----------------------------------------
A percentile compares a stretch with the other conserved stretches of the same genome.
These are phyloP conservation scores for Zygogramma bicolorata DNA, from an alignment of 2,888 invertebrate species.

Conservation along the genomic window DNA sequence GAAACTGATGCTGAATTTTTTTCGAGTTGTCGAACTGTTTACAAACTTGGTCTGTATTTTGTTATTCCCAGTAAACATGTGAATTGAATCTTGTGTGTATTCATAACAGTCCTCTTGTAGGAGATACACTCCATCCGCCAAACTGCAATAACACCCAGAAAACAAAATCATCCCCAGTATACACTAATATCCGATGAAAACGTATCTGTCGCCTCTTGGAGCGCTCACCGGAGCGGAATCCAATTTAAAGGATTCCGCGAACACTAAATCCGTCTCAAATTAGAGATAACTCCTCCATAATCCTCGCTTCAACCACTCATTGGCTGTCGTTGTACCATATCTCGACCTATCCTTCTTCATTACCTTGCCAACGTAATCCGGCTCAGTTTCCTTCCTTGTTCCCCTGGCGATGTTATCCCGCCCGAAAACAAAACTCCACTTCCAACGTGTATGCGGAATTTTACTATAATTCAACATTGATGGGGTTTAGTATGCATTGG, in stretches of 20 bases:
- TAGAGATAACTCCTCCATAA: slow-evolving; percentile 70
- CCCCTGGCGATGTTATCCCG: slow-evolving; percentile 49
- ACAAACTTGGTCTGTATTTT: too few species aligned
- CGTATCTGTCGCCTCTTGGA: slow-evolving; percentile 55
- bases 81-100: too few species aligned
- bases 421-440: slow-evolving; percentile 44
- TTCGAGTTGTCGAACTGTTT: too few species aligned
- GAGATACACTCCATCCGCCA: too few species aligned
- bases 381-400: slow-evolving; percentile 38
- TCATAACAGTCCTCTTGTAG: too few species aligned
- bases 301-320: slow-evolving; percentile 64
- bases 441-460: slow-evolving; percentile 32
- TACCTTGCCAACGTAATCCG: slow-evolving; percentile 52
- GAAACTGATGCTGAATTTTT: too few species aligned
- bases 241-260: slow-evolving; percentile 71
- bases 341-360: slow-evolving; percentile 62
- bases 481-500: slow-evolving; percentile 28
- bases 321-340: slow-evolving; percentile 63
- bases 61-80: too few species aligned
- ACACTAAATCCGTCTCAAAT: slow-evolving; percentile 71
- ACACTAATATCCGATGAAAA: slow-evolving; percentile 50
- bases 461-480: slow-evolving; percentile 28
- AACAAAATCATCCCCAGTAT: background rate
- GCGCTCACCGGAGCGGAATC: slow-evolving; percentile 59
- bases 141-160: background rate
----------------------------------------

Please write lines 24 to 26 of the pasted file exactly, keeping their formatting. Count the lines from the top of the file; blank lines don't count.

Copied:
- ACACTAATATCCGATGAAAA: slow-evolving; percentile 50
- bases 461-480: slow-evolving; percentile 28
- AACAAAATCATCCCCAGTAT: background rate